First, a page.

To Catch A Twisted Killer
At first, they look like suicides. Two bodies within a week--one found floating in New York's East River, another electrocuted in the bathtub. But forensics show that the victims were drugged, then killed. As the death toll grows, so does the brutality of the murders--and the killer dubbed the Flesh Collector continues to prey.
Put Yourself In His Path
NYPD profiler Lee Campbell joins the frantic pursuit of a murderous madman who delights in taunting police with gruesome messages. Somewhere in the killer's terrifying handiwork lie the clues to his twisted psyche. But the case is growing disturbingly personal. Getting close enough to stop the monster means getting close enough--to die...
There are no customer reviews available at this time. Would you like to write a review?
December 01, 2010
Number of Print Pages*
Adobe DRM EPUB
* Number of eBook pages may differ. Click here for more information.
Excerpt from Silent Victim by C.E. Lawrence
The phone call was unexpected--unbidden and out of the blue. It took him so much by surprise that Lee Campbell found himself stumbling for words. The last thing he expected on a Friday night was a call from a former patient-- and certainly not this former patient.
"Is this Dr. Lee Campbell?" The voice was high and breathy, petulance lurking underneath the seductiveness, like a bad Marilyn Monroe impersonator. He recognized it at once.
"Uh--yes." Yes, Ana, he wanted to say, but some part of him still hoped that it wasn't her.
But of course it was.
"This is Ana Watkins."
"Oh, yes--hello, Ana. How are you?" His professionalism clicked in automatically, keeping his tone steady and objective-- or so he hoped.
"I'm downstairs--can I come up and see you?"
"At McSorley's, actually."
How did she know where he lived?
As if reading his mind, she said, "You're in the directory."
Not true, but never mind. His explanation that he wasn't in private practice anymore didn't seem to put her off. She insisted that she wouldn't take up much of his time, but that it was very important to her.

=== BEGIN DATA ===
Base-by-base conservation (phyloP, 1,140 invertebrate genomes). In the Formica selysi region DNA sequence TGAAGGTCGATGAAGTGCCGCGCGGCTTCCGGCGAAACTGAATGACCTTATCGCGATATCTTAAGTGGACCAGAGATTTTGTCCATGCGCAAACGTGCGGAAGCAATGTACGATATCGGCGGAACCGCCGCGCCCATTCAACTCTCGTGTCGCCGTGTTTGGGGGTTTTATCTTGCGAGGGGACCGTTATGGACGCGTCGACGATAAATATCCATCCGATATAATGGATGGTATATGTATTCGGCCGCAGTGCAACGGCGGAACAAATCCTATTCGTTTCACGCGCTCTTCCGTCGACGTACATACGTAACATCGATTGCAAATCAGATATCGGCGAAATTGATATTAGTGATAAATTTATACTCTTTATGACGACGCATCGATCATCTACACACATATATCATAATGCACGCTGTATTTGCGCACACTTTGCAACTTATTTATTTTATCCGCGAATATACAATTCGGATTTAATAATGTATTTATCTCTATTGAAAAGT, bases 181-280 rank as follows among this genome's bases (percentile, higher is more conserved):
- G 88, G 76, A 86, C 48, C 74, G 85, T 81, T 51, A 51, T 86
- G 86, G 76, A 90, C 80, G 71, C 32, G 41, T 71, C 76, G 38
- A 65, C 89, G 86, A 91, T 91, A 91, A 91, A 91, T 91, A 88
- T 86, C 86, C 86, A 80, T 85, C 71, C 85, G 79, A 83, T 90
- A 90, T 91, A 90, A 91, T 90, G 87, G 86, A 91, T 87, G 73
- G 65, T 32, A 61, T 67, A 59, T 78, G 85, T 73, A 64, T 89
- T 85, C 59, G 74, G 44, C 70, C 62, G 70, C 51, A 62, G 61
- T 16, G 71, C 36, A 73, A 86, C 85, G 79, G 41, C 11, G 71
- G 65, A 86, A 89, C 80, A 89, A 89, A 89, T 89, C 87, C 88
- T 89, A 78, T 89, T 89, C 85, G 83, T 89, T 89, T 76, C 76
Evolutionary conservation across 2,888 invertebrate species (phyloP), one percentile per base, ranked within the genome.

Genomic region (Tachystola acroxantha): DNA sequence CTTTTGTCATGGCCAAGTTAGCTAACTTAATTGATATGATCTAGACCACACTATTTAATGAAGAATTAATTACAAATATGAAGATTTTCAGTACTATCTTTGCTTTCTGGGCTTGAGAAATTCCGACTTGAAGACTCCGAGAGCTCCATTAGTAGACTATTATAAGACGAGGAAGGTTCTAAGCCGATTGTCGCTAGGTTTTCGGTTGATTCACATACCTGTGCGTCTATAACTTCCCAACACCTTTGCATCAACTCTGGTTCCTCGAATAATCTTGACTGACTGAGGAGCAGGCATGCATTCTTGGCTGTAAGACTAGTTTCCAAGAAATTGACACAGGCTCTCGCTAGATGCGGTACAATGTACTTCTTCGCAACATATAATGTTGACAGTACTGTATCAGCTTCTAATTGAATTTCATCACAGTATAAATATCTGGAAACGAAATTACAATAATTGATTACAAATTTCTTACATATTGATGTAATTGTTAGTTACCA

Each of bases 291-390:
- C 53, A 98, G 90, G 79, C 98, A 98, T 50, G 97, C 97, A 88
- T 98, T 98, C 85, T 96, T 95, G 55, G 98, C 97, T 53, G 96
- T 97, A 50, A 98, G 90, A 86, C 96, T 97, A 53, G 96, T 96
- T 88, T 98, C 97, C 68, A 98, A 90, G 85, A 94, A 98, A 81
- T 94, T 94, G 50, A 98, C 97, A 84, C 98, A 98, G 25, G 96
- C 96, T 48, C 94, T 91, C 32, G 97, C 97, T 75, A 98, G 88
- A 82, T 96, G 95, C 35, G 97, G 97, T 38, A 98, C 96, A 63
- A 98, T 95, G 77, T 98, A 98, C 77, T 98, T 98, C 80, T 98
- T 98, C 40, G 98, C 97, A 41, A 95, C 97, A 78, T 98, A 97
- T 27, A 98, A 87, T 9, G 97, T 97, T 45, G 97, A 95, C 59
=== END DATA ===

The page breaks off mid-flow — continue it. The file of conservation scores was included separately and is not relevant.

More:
"Please? I wouldn't ask, but--"
But what? he thought irritably. You didn't cause enough trouble the first time around?
"I'll come down and meet you at McSorley's."
"It's too loud in here," she said, and he could hear the din of clanking glasses and boisterous laughter in the background. McSorley's was always loud on a Friday night.
He glanced at the clock. It was just after six.
"I have a dinner meeting at seven."
"I won't take long--I promise."
He peered out the window down at the street. It was August, but as evening drew in a cold rain whipped the naked branches of the trees on East Seventh Street. They shivered in the chilly gusts, shaking like frightened skeletons. He caught a glimpse of his own ghostly image staring back at him--curly black hair, angular face, intense, deep-set eyes. He knew it was a face many women considered handsome, and wished that Ana Watkins weren't one of them.
Lee had an impulse to pour himself a Scotch, but decided against it--he needed his mind clear for the encounter. When the downstairs bell rang he took a deep breath and buzzed her into the building.
Her footsteps on the carpeted stairs were light and quick, the tread of a young person. He opened the door and fixed a smile on his face. She entered in a cloud of lilac perfume, and as soon as he breathed the aroma, he inhaled the memories of that time in his life along with it. It all felt so long ago.
She had changed very little--tall and thin and so pale that she always reminded him of an albino. She wasn't an albino, she had told him in their first session together, but her pallid skin lacked the shade and depth of ordinary skin; it looked two dimensional, like paper. She wasn't exactly pretty--her nose was too big and her lips were too thin--but she was striking, and she knew it.